This one has been a long time coming. I’ve been trying over the years to get a Retroid device of any kind to review on our site. People hold the products in such high regard and that means something. I wanted to see what all of the fuss was about. So join me as we discuss the fuss and let you in on the secret!
- CPU: firstname.lastname@example.orgGHz 4*A55@2.0 GHz
- GPU: G77 MC9@836MHz
- RAM: 8GB LPDDR4x
- Storage: 128GB UFS 3.1 + TF Card Slot
- OS: Android 13
- Touch screen: 4.7 inch, 750×1334@60fps, 500nits
- Heat Dissipation: Active-cooling
- 5000mAh battery
- Analogue L2/R2
- 3D hall sticks
- BT 5.2&Wi-Fi 6
- Official OTA support for incremental software upgrade
Unboxing & Setup:
- Emulation. I want to start by saying that my review is going to be from the stand point of you buying this and using it out of the box. We’re not going to talk about overclocking or importing different emulators than what it already has. We’re talking take it out of the box and add ROMs to the existing device and what kind of experience you get by default (as well as some cores I added from within Retroarch). One more quick point before we jump in, there’s just far too much to cover. If you look up covering what this device can play, there are videos that are an hour or more. I’m going to tell you if the emulators on board are great, good, mid, low, or just plain bad. I tested 10 games on each to get to this point, so I think that’s a good rational marker and I stand by my opinions. The list is below:
- Atari -Great, via Retroarch (using any cores, they all work great)
- NES-Great, via Retroarch (using any cores, they all work great)
- SNES-Great, via Retroarch (using any cores, they all work great)
- N64-Great, via M64 Plus FZ
- Gamecube/Wii-Good, via Dolphin (changing between Vulkan and OpenGL was annoying)
- Sega Master System-Great, via Retroarch (Genesis Plus GX Wide core)
- Sega Genesis-Great, via Retroarch (Genesis Plus GX Wide core)
- Sega 32x & CD-Great, via Retroarch (Genesis Plus GX Wide core)
- Sega Saturn-Good, via Retroarch (changing between beetle and yabause cores was annoying)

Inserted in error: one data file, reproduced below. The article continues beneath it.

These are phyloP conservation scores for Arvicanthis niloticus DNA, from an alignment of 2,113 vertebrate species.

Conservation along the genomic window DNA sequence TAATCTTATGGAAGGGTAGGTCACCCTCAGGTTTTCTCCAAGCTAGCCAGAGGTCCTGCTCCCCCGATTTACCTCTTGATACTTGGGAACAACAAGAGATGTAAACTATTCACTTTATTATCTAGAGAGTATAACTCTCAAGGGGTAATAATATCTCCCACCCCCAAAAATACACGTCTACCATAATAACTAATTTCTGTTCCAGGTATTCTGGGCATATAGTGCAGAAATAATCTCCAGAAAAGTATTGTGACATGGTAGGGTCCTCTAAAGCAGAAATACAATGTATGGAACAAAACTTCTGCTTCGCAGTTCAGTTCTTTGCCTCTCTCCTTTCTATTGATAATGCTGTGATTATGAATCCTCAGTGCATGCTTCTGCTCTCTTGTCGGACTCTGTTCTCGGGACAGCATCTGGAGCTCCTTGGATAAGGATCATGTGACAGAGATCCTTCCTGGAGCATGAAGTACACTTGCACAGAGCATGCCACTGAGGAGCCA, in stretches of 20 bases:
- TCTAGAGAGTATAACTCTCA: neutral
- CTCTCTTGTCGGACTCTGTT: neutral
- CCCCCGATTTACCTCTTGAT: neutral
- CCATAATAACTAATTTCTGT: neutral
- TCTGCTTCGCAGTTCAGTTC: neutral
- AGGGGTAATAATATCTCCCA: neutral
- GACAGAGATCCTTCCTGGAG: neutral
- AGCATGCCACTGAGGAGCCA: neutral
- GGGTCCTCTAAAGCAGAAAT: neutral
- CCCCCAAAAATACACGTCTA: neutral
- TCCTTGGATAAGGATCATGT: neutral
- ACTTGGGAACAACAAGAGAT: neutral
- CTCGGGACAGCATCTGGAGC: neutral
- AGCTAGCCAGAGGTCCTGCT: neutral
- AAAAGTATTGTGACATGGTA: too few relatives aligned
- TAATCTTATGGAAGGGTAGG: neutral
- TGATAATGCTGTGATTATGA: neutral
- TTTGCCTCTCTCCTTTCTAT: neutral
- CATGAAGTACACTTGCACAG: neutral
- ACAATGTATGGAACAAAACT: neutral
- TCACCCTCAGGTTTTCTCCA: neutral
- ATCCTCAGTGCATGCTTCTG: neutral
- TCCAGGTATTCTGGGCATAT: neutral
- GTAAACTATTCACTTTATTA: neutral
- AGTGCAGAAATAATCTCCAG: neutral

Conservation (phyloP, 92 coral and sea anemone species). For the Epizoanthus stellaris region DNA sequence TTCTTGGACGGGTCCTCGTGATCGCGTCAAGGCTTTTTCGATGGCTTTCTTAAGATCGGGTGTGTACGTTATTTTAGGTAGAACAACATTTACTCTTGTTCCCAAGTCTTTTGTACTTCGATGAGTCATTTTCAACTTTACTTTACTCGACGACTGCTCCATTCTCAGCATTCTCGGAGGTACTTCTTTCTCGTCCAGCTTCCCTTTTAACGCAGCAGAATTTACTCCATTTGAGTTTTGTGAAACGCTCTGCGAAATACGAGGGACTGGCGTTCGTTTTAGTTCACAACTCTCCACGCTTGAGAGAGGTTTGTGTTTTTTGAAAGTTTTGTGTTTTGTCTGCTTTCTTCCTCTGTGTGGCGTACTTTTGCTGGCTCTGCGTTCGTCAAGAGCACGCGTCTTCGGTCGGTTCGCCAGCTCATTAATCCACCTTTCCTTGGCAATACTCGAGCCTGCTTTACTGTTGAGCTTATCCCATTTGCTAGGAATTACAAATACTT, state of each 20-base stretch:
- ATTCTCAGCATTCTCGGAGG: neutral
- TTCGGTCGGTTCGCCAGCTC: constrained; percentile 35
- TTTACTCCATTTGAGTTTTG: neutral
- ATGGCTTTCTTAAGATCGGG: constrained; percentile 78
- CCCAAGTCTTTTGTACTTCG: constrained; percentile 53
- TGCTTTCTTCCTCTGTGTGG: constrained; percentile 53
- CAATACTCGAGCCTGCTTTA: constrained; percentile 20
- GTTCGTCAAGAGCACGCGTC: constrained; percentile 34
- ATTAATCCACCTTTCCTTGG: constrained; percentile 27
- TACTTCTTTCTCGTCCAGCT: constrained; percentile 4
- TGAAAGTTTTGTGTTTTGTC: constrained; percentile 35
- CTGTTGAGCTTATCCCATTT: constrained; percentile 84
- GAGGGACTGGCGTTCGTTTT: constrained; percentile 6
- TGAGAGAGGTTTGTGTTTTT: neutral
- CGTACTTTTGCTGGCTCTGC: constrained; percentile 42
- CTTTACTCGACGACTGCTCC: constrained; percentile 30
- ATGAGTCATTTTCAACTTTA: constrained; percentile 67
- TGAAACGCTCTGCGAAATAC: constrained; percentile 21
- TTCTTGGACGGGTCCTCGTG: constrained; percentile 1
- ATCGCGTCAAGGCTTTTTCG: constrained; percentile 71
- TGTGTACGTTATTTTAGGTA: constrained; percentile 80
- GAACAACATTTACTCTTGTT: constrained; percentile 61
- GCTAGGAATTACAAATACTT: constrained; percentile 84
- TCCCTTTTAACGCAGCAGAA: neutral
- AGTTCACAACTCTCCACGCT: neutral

- Sega Dreamcast-Good, via Redream (didn’t try Flycast or a Retroarch core[yet])
- PS1-Great, via Duckstation
- PS2-Good (AetherSX2 emulator no longer supported)
- PSP-Great (PPSSPP)
- GB/GBC-Great, via Retroarch (using any cores, they all work great)
- GBA-Great, via Retroarch (using any cores, they all work great)
- DS-Good, via Retroarch (melonDS core)
- 3DS-Mid, via Citra (changing between Citra and Citra Enhanced was annoying)
- Power. The Retroid Pocket 4 Pro lasted an average of 5-7 hours for my average play testing sessions without enabling the battery saver option. Additionally, this device can last days longer in standby mode than the Switch Lite can. And the device itself also doesn’t take long to charge at all. I used the USB-C cord that it came with and an old Roku USB power cube to charge it with. I found that it was fully charged within 3 hours, while not using it. It took about 4 total hours to charge fully while I was playing it. I’m guessing your results may vary depending on what you plug the cord into, but they can at least be as low as 3 hours. You may be asking me what settings I ran the device in to get to that. What a perfect segue to the next section.
- Performance. There are different modes of power and computation and different fan speeds to boot. The different modes that are available to you are “Standard”, “Performance”, and “High Performance.” With regards to the fan modes, there is “Quiet”, “Smart”, and “Sport”. For the purposes of this review, I did not examine the higher performance modes, I just stuck at “Standard” and “Smart” fan setting. I’ve since used them all and it seems that if you put it in “High Performance” you’re going to get “Sport” mode automatically turned on. If you run those higher modes, you’re likely to burn the battery faster since you’re activating more hardware functionality. I will say that if you want to avoid any issues of emulation, especially on the heavier, newer consoles from the N64 and higher, just run in “High Performance” mode to get you over any flukes that may pop up in games running on lower performance modes.